Council of Independent Colleges Historic Campus Architecture Project

 

 
Stager Hall

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Institution Name: Franklin & Marshall College
Original/Historic Place Name: Science Building, Stahr Hall
Location on Campus: College Ave.
Date(s) of Construction:
1900original construction Urban, C. Emlen
Designer: C. Emlen Urban (Lancaster, PA)
Type of Place: Individual building
Style: Beaux-Arts classicism (Glossary)
Significance: architecture, education, history, religion
Narrative: see below
References: see below
Materials:
Foundation: brick
Walls: brick
Roof: slate
 
Function:
1900-present (2006)academic department building (science)
 

Narrative:
As Franklin and Marshall's student body, reputation, and curriculum continued to grow and change during the early twentieth century, the college recognized the need to erect new facilities to accommodate scientific endeavors, athletics, and on-campus housing. To design these new facilities the college hired Charles Zeller Klauder as architect in 1923 and challenged him to plan the future development of the school, the "new" Franklin and Marshall. The Philadelphia-born Klauder was one of the most influential designers of educational buildings, particularly on college campuses. He has erected college building across the country, including Princeton, Pennsylvania State University, University of Pittsburgh, University of Colorado, University of Delaware, Yale, Chicago, Wellesley, and several others. For Franklin and Marshall, Klauder designed seven buildings, all in a Colonial Revival style: two dormitories, Dietz-Santee and Franklin-Meyran; Biesecker Gymnasium (with William C. Prichett); Hensel Auditorium; Fackenthal Laboratories; a Boiler House; and Fackenthal Pool. Klauder also prepared the first master plan to shape the college's growth.

The Klauder buildings presented a new architectural imagery to the campus. Older buildings had been designed in an array of styles: the three original structures, Goethean, Old Main, and Diagnothian, were Gothic Revival buildings; Watts de Peyster Library was an exuberant high Victorian structure of vividly contrasting colors and textures; James H. Warner introduced English Tudor elements to the design of the old gymnasium (Distler House); and C. Emlen Urban, Lancaster's first professional architect, designed the new Beaux Arts science building (Stager Hall) in 1900. On Franklin & Marshall's campus, as elsewhere, the eclecticism acceptable to an earlier generation gave way, after the triumph of the World's Columbian Exhibition of 1893, to an emphasis on architectural unity. On many campuses the new ensemble was Gothic, at others Beaux Arts classical. Franklin & Marshall, where the earliest buildings on campus were Gothic Revival, turned to the Colonial Revival.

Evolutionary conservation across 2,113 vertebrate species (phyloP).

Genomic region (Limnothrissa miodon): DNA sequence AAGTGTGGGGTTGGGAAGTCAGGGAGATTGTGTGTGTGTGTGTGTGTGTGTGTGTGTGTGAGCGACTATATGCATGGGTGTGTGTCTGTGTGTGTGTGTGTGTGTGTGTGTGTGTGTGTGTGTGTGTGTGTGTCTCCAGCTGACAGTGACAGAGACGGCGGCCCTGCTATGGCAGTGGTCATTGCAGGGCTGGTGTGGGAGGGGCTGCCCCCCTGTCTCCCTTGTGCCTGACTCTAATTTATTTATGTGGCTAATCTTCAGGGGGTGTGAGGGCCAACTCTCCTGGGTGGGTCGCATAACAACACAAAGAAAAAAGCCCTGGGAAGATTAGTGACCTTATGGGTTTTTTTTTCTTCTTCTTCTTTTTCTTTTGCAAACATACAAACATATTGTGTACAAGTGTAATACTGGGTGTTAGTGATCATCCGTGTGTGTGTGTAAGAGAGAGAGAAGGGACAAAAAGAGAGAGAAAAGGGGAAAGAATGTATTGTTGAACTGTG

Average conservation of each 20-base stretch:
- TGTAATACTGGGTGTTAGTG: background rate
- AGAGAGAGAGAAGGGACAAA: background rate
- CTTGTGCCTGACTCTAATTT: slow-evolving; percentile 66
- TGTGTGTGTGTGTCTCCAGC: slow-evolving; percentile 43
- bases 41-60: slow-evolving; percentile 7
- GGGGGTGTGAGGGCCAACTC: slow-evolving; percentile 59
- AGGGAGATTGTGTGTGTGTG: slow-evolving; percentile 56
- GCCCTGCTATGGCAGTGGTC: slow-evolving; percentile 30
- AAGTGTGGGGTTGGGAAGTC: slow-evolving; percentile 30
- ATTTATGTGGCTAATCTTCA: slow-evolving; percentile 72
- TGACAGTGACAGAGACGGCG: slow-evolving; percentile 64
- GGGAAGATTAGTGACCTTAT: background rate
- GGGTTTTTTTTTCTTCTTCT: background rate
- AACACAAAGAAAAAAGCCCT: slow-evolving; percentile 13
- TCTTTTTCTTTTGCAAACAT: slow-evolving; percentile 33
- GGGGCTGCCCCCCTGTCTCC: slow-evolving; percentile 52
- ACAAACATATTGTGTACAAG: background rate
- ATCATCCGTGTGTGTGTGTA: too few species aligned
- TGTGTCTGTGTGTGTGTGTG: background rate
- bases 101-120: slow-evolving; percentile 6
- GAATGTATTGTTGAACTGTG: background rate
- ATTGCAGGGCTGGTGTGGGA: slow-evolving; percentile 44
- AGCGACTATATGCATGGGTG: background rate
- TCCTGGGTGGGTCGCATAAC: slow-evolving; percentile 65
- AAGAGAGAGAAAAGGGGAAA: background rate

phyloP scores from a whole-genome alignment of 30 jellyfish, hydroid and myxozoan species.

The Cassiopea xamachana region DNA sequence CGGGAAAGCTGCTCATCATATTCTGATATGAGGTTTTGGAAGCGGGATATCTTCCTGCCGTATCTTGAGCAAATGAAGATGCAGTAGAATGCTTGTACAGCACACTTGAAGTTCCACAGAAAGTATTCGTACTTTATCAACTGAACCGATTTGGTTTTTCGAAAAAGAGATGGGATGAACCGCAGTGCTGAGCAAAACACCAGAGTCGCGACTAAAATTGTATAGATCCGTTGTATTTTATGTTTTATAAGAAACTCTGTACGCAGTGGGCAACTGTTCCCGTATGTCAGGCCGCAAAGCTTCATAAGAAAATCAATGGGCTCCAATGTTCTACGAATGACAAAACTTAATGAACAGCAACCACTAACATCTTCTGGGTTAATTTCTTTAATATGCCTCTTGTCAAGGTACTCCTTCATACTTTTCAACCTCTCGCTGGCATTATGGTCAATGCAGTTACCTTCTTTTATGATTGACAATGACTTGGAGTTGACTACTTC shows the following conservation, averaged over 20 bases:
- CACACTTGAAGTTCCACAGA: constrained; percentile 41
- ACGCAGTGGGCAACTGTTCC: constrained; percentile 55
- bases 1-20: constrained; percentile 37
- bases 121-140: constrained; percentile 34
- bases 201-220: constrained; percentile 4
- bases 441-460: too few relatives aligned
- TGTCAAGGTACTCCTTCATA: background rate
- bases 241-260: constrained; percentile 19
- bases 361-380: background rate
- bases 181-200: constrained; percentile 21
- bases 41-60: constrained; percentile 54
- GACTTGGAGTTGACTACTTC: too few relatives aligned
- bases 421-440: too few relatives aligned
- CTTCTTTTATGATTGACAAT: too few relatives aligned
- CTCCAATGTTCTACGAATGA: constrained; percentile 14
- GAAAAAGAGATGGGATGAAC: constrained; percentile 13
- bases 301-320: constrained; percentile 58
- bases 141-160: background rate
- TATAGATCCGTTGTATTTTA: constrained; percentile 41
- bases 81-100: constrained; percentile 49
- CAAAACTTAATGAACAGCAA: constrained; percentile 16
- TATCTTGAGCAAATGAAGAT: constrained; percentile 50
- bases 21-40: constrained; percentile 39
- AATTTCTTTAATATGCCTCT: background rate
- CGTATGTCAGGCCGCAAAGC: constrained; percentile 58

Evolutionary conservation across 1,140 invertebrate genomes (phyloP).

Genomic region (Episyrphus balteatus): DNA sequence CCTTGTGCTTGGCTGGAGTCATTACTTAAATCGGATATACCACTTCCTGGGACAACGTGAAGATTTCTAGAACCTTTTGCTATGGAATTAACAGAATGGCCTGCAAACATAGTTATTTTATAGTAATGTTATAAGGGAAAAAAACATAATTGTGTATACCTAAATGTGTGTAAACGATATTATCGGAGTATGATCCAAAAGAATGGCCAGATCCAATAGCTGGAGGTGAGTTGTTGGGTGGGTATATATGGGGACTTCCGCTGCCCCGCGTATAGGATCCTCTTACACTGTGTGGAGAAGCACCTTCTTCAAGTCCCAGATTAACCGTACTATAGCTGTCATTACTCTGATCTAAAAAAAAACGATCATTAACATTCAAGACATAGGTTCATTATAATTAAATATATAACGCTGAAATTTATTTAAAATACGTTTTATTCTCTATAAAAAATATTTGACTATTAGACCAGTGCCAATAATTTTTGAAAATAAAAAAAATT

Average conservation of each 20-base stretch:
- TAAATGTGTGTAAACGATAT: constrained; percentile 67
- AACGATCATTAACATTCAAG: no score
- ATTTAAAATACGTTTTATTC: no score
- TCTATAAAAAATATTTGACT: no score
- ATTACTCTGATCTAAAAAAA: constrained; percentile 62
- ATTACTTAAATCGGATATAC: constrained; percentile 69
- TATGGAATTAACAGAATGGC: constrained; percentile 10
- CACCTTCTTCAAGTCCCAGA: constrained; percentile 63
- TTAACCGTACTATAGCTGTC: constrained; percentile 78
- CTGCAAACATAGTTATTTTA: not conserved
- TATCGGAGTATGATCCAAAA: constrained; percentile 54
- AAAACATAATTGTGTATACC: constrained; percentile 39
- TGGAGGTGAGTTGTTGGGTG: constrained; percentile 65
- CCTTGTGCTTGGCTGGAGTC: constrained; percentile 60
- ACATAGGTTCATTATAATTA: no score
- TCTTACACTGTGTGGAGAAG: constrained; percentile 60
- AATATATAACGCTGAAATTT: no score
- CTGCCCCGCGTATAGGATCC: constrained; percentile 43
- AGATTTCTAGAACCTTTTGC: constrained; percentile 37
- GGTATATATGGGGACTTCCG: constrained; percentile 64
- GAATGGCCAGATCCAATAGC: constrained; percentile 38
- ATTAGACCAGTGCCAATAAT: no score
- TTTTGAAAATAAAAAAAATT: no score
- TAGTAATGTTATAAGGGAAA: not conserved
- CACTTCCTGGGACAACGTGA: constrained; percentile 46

The transformation of the college's architectural imagery was intentional. An article describing plans for Hensel Auditorium noted that "all of Franklin and Marshall's new buildings will be Colonial in architecture." During the decade when the sesquicentennial of American independence inspired a revival of interest in Georgian architecture, the Alumnus dismissed the campus's late nineteenth-century buildings as "departures from the Colonial style" and presented the newly designed structures as a "reversion" to the college's architectural roots. The Alumnus further noted that the trustees chose colonial revival architecture because they considered it "representative of the small American college."

Two other buildings, Keiper Liberal Arts and Shadek-Fackenthal Library, designed by Philadelphia architect William H. Lee, were erected in 1936 and 1937 in a Georgian Revival style similar to the structures Klauder had designed.

As the college's first planner, Klauder introduced the open or three-sided quadrangle as the organizing principle. Two of the campus spaces he designed are historically significant. The first, known today as Hartman Green, is significant because Klauder located Hensel Hall on axis with Hartman Hall and made the open space between the two buildings a character-defining landscape; the second, known today as Klauder-Apple Walk, is defined by a wall extending between two dormitories Klauder designed in 1924-1925, Franklin-Meyran and Dietz-Santee halls. The wall, with exedra and stairway, forms the southern end of an open quadrangle and marked a symbolic transition from the eclectic old campus to the comprehensively planned new college.
 

References:

Dubbs, Joseph Henry. History of Franklin and Marshall College. Lancaster, PA: Franklin and Marshall College Alumni Association, 1903.

Griffith, Sally Foreman. History of Franklin & Marshall College, forthcoming (2006).

Klauder, Charles Z., and Herbert C. Wise. College Architecture in America. New York: Charles Scribner's Sons, 1929.

Klein, H. M. J. History of Franklin and Marshall College 1787-1948. Lancaster, PA: Franklin and Marshall College Alumni Association, 1952.

Klein, Frederick Shriver. Since 1787: The Franklin & Marshall College Story. Lancaster, PA: Franklin and Marshall College, 1968.

Larson, Jens Frederick, and Archie MacInness Palmer. Architectural Planning of the American College. New York: McGraw-Hill, 1933.

Leslie, W. Bruce. Gentlemen and Scholars: College and Community in the "Age of the University," 1865-1917. University Park, PA: Pennsylvania State University Press, 1992.

Schuyler, David. "The 'New' Franklin & Marshall: Charles Z. Klauder, Henry Harbaugh Apple, and Campus Design in the 1920s." Online. (1998). Franklin & Marshall College, Lancaster, PA. http://www.fandm.edu/Departments/AmericanStudies/faculty/schuyler/Klauder/Klauder.html

Turner, Paul Venable. Campus: An American Planning Tradition. New York: Architectural History Foundation; Cambridge, MA: MIT Press, 1984.

 

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